mild

medicine

Keck Medicine of USC enrolling individuals in phase 3 clinical trial to treat mild Alzheimer’s disease using deep brain stimulation

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IMAGE: Darrin Lee, MD, PhD, a neurosurgeon with Keck Medicine of USC and the principal investigator of the site’s clinical trial
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Credit: Image courtesy of Ricardo Carrasco III of Keck Medicine of USC

LOS ANGELES — An estimated 5.5 million people in the United States live with Alzheimer’s disease, which is the most common form of dementia.

Keck Medicine of USC is enrolling individuals in an international phase 3 clinical trial to examine the safety and effectiveness of deep brain stimulation to treat Alzheimer’s. The study uses electrical impulses to stimulate the region of the brain known as the fornix, which is associated with memory and learning.

“Deep brain stimulation has successfully treated conditions such as Parkinson’s disease by improving motor skills, and we are now investigating if this therapy can stabilize or improve cognitive function,” says Darrin Lee, MD, PhD, a neurosurgeon with Keck Medicine of USC and the site’s principal investigator of the study. “Based on the results of earlier phases of this clinical trial, the treatment offers a potential benefit for patients with mild Alzheimer’s.”

This randomized, double-blind study will last four years. Subjects will first take a standardized assessment test for Alzheimer’s to be used as a baseline measure of cognitive ability throughout the study.

Next, researchers will implant electrodes into subjects’ brains that connect to a battery pack, similar to a heart pacemaker, placed underneath the collarbone.

For the first year of the study, subjects will be given either low-frequency stimulation to the brain, high-frequency stimulation or a placebo — no stimulation.

“For those with Alzheimer’s disease, certain parts of the brain become atrophied,” Lee says. “We are testing to see if stimulating the brain’s fornix can reawaken brain activity in this area and stop the progression of the disease.”

During the first year, subjects will be given subsequent cognitive tests to check if their memory or learning skills have held steady or improved. At the end of the year, study researchers will examine data to determine which level of stimulation had the most impact on these skills.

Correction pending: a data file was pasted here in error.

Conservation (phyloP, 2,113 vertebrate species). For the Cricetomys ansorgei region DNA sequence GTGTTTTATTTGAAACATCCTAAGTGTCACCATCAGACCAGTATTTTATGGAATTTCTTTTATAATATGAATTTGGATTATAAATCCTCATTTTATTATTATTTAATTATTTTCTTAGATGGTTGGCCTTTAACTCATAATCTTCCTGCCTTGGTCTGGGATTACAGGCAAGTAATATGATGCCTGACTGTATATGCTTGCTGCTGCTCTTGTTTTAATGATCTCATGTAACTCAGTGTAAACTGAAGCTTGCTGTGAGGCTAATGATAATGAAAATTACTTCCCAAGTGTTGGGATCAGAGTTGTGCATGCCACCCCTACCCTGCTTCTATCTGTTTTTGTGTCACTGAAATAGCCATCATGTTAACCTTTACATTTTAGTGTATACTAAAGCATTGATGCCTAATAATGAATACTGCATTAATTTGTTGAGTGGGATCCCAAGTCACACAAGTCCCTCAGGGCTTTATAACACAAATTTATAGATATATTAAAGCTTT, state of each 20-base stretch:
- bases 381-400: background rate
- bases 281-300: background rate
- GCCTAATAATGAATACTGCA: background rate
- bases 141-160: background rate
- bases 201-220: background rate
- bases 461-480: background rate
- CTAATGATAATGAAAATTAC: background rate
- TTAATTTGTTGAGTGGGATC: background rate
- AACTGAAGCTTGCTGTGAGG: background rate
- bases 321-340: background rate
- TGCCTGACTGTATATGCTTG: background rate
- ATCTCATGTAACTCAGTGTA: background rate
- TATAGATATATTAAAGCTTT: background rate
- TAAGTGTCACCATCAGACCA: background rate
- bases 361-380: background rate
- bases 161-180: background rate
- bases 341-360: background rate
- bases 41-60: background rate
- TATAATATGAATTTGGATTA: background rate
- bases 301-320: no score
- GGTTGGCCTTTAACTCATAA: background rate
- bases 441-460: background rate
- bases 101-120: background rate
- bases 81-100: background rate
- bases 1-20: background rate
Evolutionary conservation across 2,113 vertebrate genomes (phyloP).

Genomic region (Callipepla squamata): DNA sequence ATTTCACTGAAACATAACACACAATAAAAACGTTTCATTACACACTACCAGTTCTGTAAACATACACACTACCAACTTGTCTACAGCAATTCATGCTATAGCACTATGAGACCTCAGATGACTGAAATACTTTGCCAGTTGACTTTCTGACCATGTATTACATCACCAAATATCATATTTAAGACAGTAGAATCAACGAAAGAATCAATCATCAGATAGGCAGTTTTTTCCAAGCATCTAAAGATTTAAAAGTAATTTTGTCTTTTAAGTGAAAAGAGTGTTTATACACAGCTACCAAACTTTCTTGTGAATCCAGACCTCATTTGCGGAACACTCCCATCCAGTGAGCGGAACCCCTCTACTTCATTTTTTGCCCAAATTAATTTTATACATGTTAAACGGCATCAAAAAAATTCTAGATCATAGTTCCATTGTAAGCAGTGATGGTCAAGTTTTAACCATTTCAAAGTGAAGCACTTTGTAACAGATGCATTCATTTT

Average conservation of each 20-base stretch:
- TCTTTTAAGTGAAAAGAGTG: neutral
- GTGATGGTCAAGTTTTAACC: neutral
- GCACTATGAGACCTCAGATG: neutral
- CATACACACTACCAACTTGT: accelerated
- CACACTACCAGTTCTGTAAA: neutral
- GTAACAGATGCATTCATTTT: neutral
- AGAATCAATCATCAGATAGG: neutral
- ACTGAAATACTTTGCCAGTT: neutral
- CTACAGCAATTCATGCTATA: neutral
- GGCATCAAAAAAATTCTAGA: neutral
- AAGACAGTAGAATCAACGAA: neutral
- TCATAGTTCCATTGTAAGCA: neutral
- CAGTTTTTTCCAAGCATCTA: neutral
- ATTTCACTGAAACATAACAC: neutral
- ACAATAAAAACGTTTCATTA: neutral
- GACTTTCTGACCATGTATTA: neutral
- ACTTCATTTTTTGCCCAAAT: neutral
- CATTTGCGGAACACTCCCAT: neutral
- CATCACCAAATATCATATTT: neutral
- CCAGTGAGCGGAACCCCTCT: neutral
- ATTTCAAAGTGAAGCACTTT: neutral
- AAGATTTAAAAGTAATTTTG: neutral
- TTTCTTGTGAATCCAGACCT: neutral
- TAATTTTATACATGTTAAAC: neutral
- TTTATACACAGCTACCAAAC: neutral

For the next three years of the trial, all subjects in the study will receive what researchers have determined is the optimal frequency of deep brain stimulation, even those originally receiving the placebo. Patients will continue to be given cognitive assessments throughout the four-year period.

To qualify for the trial, patients must be 65 or older, have been diagnosed with mild Alzheimer’s and take Alzheimer’s medication, and have a caregiver or family member who can accompany them to doctor visits.

The clinical trial involves approximately 200 patients at some 20 sites in the United States, Canada and Germany. Keck Medicine plans to enroll 8-15 patients.

The trial is sponsored by Functional Neuromodulation, Inc.

Those interested in enrolling in the clinical trial with Keck Medicine can contact Amanda Romano at [email protected] or 213-393-5640.

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Keck Medicine co-investigators of the trial include psychiatrist Carlos Manuel Figueroa, MD, and neurologist Elizabeth Joe, MD.

Deep brain stimulation has been

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fitness

DC gyms and fitness studios adapt, hope for mild weather or close for good as winter nears

D.C. gyms and fitness studios have been faced with a daunting realization: winter is coming. See how they are making changes, building workout pods, opening new facilities and also closing for good due to the coronavirus pandemic.

Students joined Betsy Poos of Realignment Studio on Capitol Hill for one of the last yoga classes before the studio closes at the end of October. (WTOP/Dan Friedell)

WTOP/Dan Friedell

Marcus Lowe leads a class at Cut Seven’s new location off 14th Street NW. (WTOP/Dan Friedell)

WTOP/Dan Friedell

Election Studio, on H Street NE., has built individual workout pods hoping that students will come back to spinning classes this winter. (WTOP/Dan Friedell)

Courtesy Candice Geller

Reggie Smith, the co-owner of BOOMBOX, has been leading classes on the roof of Union Market during the pandemic. (WTOP/Dan Friedell)

Courtesy Reggie Smith

Chris and Alex Perrin, who own Cut Seven, leased and renovated a new space so they could run a hybrid indoor/outdoor class out of an old auto garage. (WTOP/Dan Friedell)

WTOP/Dan Friedell

Betsy Poos will continue leading online classes during the winter, as will her studio’s teachers, even though Realignment Studio will close at the end of October. (WTOP/Dan Friedell)

WTOP/Dan Friedell

David Guisao leads a BOOMBOX class on the roof of Union Market. Reggie Smith said he hopes people are willing to come back and exercise indoors when it gets cold outside. (WTOP/Dan Friedell)

Courtesy Reggie Smith

When the coronavirus pandemic swept across North America in March, it closed schools, businesses, restaurants and fitness centers, forcing many people to work from home and limit their mixing in society.